Countries and Regions

Small, smaller, smallest: The European microstates

Klein, kleiner, kleinst: De Europese dwergstaten - Shaping Europe

The relationship between the European microstates and the European Union.

Europe is home to some of the smallest sovereign countries in the world, also known as microstates. Nestled between the borders of the European Union (EU), we find Andorra, Liechtenstein, Monaco, San Marino and the smallest country in the world: Vatican City. Together, the European microstates have less than 200,000 inhabitants. This makes them less than half the size of the smallest EU member state, Malta, which has 530,000 inhabitants. Despite this, the microstates have managed to maintain their independence even during times of turmoil and war the European continent has known, and each country has its own history and cultural traditions. A striking fact: despite the microstates having good relations with their neighbours, none of them are members of the EU. Why is that and what is the relationship between the microstates and the EU? 

Size matters if you want to belong to the EU

As mentioned earlier, Malta is now the smallest EU country. Still, even compared to the smallest microstate, Andorra, it is a giant when you consider that Andorra has a population of only 80,000. Because of their size and population, the microstates are too small to follow the full acquis communautaire. These are all EU treaties and laws, European declarations and resolutions and all international agreements concluded by the EU.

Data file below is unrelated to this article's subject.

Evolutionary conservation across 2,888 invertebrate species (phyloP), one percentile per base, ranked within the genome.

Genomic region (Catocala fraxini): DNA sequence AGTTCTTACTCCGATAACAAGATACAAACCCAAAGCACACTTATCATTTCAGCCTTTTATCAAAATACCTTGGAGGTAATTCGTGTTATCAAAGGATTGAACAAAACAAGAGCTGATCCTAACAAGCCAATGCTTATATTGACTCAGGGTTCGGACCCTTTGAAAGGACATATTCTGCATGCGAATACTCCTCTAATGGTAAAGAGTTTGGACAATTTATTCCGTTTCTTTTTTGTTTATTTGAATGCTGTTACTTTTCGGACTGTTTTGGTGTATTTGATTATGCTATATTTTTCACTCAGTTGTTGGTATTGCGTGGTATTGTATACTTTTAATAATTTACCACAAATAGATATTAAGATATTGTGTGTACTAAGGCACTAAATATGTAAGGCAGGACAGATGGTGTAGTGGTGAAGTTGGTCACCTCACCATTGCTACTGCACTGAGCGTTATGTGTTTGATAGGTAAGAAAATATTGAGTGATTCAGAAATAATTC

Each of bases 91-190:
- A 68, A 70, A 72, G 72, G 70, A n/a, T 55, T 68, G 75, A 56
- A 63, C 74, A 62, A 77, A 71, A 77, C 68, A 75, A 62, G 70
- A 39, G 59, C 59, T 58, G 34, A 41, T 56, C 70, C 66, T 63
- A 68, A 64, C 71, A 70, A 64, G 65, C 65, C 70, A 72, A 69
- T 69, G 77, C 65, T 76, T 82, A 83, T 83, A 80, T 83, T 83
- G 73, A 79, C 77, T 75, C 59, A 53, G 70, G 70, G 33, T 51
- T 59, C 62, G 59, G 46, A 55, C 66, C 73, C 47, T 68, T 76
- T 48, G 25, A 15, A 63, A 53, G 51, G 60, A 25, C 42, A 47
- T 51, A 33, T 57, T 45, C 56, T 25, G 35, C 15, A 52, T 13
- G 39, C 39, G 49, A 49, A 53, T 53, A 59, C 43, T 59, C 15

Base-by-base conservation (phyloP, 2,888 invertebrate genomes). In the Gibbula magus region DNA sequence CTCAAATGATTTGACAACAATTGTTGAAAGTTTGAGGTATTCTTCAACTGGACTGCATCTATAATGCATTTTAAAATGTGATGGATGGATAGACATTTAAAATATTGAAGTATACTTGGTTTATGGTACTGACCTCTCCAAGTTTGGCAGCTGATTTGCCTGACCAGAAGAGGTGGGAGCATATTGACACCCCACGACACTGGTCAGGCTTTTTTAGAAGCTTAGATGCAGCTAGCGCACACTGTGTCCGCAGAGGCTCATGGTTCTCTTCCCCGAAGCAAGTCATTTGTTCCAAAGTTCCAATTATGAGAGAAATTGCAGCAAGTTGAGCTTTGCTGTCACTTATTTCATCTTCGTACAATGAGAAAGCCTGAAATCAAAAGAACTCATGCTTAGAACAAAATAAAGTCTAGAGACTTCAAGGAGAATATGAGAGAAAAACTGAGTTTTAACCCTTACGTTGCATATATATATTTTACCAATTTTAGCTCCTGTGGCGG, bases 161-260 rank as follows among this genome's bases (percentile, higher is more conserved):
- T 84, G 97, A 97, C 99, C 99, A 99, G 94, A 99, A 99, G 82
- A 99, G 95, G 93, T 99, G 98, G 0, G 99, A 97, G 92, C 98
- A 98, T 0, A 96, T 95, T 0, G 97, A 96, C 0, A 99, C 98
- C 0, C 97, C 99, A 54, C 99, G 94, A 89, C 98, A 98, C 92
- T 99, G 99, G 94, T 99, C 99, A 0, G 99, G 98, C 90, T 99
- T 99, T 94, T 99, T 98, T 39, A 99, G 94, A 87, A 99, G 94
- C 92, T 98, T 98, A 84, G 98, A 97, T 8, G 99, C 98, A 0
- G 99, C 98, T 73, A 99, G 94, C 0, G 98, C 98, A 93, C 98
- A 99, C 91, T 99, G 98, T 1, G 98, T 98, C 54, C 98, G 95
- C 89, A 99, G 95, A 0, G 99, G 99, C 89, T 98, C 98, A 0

In addition, the EU is not currently set up to add such small member states. The EU operates on a proportionality principle which means that members are allocated a number of seats in the European Parliament based on their population. However, there is a caveat to this: the maximum number of seats is 96 and the minimum number is six. Currently, Malta, Cyprus and Luxembourg have six seats each. However, these countries are still a lot larger than the microstates. Therefore, if San Marino with 33,000 inhabitants, for example, wanted to join the EU, it would also have to get six seats with the current rules, but that does not seem particularly proportional. So if the microstates want to join the EU, the current system would have to be completely overhauled, and that is a bridge too far for many. 

The EU has relations with all microstates, but there is no official strategy covering microstates in general. Instead, major differences can be seen in the relations between the EU and individual microstates. Below is an overview showing the different microstates and how they all relate to the EU.